april, 25, 2002 archives

if i could travel back in time, i'd twist the arms of early html specifiers to create a way to use something akin to the <a> element to submit form data, so early search engines wouldn't have had to implement the lame heuristic of avoiding pages with a ? in the url because it was the only way to implement a text link to an unsafe operation. (and you don't usually want search engines crawling around doing things that change your site. like the robot who voted down posts on glenn fleishman's weblog.)

i'd also whisper “use web as the hostname” in the ear of the first person that used the barely-pronouncable www. (assuming, of course, i didn't get to the people who developed urls first, and convinced them that having the scheme be part of the name lookup would be a good idea so that http://example.com/ could be directed to the right host at the dns level without telnet://example.com/ having to be the same host.)

yes, the sorts of things i'd do with access to time travel include some fairly modest things. it's annoying when things that were so right (like the overall web architecture) have these annoying burrs that are still annoying all these years later.

here's another one: i'd get the early html specifiers to make the <input type="submit"> element have a property other than value that set the text on the button. (anyone who has ever dealt with having more than one button on a form in a localizable web application knows what i'm talking about here. you end up with hacks like special formats for the name attribute to reduce dependencies between your logic and presentation.)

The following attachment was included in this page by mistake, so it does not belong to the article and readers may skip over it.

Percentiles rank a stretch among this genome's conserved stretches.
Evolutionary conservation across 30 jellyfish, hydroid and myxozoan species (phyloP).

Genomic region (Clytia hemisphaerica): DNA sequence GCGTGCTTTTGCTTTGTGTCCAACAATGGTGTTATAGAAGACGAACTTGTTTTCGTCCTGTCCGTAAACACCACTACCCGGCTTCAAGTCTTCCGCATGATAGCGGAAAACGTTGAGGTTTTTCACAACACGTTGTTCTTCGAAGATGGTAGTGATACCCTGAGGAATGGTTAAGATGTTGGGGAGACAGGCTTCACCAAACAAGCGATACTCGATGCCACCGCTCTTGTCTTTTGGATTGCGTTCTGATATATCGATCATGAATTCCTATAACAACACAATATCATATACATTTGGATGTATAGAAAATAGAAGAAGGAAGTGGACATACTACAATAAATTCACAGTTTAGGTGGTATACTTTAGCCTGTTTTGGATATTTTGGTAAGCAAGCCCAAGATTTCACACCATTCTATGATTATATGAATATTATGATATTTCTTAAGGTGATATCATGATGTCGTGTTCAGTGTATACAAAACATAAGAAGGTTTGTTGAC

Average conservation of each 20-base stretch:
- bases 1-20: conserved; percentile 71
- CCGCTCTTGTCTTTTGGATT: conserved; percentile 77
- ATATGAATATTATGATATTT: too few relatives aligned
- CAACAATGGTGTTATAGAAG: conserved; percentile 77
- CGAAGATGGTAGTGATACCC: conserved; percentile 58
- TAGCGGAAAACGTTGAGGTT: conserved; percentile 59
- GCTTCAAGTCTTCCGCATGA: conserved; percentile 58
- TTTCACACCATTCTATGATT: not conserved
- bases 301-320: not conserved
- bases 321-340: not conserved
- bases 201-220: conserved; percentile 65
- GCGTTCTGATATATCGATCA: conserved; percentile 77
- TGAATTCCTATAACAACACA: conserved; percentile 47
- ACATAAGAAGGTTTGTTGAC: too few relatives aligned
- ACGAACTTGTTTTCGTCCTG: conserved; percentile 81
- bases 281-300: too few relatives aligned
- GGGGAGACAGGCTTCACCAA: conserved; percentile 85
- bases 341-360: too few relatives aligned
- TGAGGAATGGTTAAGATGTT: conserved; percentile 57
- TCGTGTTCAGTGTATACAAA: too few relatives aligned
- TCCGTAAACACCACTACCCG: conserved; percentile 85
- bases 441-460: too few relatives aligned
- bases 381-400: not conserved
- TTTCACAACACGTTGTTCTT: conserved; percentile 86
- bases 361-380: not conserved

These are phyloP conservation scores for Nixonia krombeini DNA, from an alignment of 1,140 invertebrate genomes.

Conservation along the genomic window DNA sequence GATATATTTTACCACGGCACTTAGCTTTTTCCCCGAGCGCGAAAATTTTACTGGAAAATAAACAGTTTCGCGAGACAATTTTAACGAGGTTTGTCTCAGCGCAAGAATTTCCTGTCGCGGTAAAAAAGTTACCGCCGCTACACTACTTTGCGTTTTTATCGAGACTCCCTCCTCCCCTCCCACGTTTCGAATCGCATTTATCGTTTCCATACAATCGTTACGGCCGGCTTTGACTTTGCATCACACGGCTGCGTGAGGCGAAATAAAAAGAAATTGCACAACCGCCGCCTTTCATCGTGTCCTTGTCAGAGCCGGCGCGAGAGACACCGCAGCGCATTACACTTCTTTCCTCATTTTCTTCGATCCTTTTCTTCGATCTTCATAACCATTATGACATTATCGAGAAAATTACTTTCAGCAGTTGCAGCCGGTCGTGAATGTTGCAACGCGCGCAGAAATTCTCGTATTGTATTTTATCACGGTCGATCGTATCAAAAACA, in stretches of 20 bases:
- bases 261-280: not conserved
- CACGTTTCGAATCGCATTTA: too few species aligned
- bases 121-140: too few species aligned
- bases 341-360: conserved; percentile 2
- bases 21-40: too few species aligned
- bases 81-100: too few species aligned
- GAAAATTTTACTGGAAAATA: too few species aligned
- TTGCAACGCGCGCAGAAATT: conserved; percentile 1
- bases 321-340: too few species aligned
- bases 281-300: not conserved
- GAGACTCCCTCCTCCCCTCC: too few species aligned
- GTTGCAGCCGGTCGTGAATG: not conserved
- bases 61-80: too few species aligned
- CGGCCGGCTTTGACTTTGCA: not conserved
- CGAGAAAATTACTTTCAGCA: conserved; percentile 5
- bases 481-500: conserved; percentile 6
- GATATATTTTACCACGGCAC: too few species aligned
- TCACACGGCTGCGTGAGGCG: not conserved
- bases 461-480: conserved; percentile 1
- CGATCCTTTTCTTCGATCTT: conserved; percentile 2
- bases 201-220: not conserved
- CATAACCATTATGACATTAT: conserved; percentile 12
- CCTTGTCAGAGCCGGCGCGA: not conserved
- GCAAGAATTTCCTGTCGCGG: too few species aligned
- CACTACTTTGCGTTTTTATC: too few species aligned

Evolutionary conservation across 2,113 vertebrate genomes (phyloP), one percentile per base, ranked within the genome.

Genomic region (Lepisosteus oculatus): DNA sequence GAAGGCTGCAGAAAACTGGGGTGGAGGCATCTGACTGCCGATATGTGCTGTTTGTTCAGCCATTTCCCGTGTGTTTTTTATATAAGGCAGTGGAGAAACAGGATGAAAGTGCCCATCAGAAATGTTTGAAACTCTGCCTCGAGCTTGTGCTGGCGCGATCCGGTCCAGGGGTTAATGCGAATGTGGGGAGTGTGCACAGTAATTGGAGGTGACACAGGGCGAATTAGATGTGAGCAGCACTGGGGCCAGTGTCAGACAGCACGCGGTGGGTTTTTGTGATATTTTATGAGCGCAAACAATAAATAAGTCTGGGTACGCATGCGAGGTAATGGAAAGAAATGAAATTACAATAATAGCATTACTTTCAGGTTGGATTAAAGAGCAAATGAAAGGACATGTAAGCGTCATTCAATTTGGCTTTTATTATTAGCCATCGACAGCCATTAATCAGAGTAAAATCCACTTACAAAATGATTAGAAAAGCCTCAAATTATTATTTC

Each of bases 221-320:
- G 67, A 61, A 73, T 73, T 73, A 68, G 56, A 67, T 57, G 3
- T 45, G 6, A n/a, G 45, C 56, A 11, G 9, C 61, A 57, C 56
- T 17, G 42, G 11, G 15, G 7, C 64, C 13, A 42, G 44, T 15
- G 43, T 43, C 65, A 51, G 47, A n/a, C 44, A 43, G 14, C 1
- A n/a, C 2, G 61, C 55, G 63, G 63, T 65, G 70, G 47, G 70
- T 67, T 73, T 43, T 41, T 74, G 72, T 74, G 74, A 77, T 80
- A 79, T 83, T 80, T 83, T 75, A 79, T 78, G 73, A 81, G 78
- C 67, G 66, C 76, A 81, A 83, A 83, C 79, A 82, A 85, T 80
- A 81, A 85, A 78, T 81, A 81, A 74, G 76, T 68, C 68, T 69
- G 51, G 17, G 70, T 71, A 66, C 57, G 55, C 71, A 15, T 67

this essay by derek powazek about community-friendly advertising does a really good job explaining why obnoxious advertising is a losing proposition in a space that people actually care about.

the website for the plaintiffs in the idealab shareholder suit really is doing itself a disservice by not taking advantage of the fact that cindy margolis is one of the shareholders bringing the suit. (or the fact that she's appearing in a movie with rap superstars shaq and vanilla ice, carrot top, and one of the members of 'n sync.)

the infamous megnut has written a very nice piece on using personas in designing a web application. it sounds like a great technique. one other trap that i think people fall into is making something overly pretty, or optimized for first-time use, that make it a bear to use on a regular basis. it seems that thinking about how a web application fits into the long-term work habits of a persona would help avoid that trap. there's some interesting thoughts in the related discussion, too.

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